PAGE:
The discomfiture of the Congress leadership towards Shashi Tharoor who contested in the party’s presidential election and made it a democratic process has permeated from the national level to the state level with the Kerala unit keeping a distance from the third time MP from there. The party displayed a hostile attitude to Mr Tharoor’s largely successful tour of the northern part of Kerala where he was received with enthusiasm by party workers as well as leaders of the constituents of the party-led United Democratic Front, including the Muslim League.
The largest contingent of the Congress in the Lok Sabha comes from Kerala and hence the party unit in the state has more responsibility than others to be realistic about the ground realities. The LDF which was made to bite the dust in the 2019 Lok Sabha elections winning only one of the 20 seats romped home in the elections to the state Assembly held two years later with 99 out of the 140 seats. And in the process, unlike in most other states, the vote share of the BJP went down by 20 per cent; it even lost the single seat it had won in the 2016 elections.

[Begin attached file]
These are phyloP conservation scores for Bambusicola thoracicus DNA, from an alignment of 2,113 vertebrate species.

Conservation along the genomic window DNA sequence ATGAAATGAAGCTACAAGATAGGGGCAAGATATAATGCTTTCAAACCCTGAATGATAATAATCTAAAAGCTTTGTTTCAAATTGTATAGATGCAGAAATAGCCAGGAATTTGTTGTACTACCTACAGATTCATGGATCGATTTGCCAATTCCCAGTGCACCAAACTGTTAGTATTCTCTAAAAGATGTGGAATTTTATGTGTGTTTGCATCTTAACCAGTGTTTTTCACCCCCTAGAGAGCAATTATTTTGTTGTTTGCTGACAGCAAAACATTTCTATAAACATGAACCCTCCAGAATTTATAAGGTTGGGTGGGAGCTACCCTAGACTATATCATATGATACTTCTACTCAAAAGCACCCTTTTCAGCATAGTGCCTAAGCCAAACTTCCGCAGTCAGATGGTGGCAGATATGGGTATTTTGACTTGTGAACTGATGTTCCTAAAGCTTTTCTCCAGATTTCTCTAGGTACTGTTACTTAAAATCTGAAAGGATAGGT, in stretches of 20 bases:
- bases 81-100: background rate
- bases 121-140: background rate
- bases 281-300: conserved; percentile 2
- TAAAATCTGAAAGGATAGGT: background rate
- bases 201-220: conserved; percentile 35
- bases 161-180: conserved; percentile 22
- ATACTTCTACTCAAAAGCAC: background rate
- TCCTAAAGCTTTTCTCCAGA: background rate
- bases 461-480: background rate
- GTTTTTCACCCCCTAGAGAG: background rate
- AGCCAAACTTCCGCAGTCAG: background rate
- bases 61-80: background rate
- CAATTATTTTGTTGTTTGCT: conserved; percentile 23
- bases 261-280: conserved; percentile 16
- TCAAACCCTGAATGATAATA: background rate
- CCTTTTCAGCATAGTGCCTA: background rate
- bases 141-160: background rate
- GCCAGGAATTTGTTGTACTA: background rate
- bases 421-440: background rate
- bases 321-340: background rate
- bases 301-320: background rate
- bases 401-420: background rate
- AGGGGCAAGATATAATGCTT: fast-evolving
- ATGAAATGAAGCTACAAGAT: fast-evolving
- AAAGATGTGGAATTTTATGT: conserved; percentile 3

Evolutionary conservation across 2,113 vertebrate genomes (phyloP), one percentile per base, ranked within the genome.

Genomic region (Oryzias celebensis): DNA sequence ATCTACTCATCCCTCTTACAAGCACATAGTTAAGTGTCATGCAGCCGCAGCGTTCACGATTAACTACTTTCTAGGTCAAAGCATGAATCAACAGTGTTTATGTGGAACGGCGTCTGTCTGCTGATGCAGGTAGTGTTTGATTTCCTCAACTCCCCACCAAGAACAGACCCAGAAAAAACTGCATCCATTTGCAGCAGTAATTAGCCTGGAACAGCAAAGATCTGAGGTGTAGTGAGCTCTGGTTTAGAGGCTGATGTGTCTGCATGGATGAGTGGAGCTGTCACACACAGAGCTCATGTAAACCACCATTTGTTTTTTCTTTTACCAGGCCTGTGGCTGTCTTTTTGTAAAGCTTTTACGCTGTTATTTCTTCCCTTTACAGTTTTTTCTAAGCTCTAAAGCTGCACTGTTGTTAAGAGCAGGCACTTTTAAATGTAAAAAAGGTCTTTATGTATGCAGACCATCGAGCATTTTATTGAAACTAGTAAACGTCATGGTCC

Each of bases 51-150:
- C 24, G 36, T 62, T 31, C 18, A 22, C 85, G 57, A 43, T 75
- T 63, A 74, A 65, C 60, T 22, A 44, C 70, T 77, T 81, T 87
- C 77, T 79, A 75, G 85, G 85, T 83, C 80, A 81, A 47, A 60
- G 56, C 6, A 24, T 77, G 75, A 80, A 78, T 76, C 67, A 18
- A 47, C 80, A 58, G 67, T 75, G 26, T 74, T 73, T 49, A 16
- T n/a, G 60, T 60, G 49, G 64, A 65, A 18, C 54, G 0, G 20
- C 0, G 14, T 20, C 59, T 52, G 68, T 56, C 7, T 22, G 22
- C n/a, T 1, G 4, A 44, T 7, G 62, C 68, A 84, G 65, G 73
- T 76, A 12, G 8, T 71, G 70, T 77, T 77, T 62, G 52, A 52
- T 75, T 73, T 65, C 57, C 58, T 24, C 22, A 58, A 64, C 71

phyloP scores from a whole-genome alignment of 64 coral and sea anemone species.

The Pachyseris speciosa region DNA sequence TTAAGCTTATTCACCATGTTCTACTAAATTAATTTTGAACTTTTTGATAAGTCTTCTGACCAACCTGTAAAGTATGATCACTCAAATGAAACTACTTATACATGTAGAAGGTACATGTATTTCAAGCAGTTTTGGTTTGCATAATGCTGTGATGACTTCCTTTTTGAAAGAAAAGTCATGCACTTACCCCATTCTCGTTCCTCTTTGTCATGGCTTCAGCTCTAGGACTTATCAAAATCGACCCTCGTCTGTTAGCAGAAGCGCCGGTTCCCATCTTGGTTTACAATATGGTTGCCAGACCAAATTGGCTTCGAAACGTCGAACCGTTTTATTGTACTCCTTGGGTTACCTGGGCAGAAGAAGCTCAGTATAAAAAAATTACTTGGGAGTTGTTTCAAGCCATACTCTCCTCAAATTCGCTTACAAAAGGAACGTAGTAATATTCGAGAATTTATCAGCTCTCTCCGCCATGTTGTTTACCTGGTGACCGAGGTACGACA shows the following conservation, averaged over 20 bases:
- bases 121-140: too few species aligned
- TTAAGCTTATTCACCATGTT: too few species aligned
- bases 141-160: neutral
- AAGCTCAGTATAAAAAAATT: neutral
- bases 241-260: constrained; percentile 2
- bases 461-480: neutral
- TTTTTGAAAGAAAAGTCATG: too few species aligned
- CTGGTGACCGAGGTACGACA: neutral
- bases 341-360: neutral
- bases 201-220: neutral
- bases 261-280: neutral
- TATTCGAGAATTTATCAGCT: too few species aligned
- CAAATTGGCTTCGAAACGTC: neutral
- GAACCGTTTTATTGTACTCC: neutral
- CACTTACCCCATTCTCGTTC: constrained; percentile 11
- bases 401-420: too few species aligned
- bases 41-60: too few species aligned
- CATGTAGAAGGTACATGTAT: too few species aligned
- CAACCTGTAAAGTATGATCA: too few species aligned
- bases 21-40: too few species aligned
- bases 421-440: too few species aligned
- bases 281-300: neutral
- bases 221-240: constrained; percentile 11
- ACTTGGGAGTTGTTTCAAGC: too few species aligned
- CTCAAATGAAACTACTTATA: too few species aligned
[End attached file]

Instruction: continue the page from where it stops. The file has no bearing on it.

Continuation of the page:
This was a clear indication that secular formations with a plan for governance get the support of the people of Kerala. It is a fact that the utterances of the KPCC president whose single point agenda of attacking the CPI(M)-led Left Democratic Front and his equivocal approach towards the right wing politics have created consternation among the traditional vote bank of the party and the UDF. Mr Tharoor’s steadfast assertions of his commitment to the Nehruvian principles of economics and secular politics would naturally be endearing to those sections. Mr Tharoor possesses qualities that are sellable among the aspirational middle class Keralites, too. The options before the Congress, hence, are obvious: either accommodate Mr Tharoor and make it a win-win situation or attempt to neutralise him in a zero sum game.